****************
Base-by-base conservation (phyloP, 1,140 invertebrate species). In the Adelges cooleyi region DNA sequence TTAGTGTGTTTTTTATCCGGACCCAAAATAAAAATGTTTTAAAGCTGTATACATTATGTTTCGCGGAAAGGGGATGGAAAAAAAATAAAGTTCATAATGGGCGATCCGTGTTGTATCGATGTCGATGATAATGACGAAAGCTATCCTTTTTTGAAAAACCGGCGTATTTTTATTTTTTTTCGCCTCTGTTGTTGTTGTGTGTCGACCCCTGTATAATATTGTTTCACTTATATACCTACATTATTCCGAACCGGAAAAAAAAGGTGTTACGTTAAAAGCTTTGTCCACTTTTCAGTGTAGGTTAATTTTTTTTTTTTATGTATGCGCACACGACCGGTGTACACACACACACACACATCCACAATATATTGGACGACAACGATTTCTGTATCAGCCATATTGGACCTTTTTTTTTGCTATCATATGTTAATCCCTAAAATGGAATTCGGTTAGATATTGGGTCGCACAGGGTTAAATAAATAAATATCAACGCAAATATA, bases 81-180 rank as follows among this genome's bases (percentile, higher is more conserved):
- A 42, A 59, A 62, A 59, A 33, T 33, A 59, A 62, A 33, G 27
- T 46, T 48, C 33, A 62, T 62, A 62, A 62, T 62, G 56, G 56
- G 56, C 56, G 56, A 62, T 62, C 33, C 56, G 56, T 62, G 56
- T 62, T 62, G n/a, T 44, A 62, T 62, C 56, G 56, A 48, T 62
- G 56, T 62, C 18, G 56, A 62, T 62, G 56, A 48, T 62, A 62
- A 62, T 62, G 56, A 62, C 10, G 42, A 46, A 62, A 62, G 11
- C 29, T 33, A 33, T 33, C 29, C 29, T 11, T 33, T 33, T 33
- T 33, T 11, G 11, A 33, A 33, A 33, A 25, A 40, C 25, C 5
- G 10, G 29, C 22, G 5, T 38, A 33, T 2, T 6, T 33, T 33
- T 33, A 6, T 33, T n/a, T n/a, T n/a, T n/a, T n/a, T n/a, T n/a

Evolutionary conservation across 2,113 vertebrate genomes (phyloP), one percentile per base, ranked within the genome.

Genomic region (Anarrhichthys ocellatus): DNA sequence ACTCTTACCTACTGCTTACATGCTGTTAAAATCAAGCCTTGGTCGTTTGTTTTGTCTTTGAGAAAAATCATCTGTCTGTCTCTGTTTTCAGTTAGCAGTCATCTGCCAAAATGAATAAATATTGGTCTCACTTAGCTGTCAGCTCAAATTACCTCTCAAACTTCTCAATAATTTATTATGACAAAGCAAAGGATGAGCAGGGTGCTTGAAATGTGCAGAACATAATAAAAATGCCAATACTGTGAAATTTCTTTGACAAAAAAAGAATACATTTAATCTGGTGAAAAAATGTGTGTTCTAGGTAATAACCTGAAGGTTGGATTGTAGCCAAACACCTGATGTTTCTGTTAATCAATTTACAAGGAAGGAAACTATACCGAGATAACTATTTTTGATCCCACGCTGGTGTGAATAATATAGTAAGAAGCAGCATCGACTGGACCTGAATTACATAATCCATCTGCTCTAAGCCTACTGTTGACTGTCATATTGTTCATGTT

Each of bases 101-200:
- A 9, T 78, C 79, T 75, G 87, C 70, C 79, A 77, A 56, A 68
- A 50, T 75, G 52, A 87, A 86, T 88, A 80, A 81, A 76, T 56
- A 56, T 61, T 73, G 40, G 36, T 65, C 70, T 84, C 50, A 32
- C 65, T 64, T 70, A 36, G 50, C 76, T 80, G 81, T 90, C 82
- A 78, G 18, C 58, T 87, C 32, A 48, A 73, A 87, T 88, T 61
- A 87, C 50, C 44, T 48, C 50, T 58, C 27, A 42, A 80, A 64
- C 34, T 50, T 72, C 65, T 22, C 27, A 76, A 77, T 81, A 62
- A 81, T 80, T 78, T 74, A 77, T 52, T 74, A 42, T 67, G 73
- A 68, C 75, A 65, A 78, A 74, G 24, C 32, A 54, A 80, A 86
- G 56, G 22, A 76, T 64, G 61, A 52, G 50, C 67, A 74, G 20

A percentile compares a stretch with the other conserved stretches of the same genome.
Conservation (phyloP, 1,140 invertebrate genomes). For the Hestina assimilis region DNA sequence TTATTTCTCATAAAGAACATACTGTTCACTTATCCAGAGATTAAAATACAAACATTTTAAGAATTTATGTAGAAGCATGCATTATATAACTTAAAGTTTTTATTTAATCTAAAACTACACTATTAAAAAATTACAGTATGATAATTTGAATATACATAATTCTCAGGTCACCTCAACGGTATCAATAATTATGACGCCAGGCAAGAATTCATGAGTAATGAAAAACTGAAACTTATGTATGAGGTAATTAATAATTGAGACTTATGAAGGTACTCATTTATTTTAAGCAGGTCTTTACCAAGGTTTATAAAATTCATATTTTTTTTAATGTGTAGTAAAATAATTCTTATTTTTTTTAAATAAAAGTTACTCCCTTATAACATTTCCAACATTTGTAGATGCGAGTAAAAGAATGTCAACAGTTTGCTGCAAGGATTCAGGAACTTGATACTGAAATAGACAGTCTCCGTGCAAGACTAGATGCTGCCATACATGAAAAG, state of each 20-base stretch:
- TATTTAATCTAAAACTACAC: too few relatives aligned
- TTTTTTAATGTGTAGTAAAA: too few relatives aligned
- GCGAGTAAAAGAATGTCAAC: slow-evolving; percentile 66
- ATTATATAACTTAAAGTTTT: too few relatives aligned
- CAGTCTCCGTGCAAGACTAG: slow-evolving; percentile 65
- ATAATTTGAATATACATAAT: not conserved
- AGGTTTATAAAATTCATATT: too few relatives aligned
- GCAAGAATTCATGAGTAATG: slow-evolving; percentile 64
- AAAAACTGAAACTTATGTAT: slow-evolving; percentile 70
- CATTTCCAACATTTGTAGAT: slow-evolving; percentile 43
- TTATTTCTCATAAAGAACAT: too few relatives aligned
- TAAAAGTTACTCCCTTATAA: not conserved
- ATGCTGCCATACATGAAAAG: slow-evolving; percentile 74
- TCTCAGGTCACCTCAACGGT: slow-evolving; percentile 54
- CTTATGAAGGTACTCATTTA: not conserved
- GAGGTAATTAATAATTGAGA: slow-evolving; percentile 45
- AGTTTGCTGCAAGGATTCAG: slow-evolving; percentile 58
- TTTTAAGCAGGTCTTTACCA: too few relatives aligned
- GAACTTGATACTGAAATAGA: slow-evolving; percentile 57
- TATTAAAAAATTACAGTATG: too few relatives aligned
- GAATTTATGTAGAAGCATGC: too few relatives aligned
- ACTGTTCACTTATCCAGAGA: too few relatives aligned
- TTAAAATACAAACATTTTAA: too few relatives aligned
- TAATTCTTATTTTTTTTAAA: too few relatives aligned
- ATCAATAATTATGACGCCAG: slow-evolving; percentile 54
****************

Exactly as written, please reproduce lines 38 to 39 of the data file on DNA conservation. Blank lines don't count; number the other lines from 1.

- TAAAAGTTACTCCCTTATAA: not conserved
- ATGCTGCCATACATGAAAAG: slow-evolving; percentile 74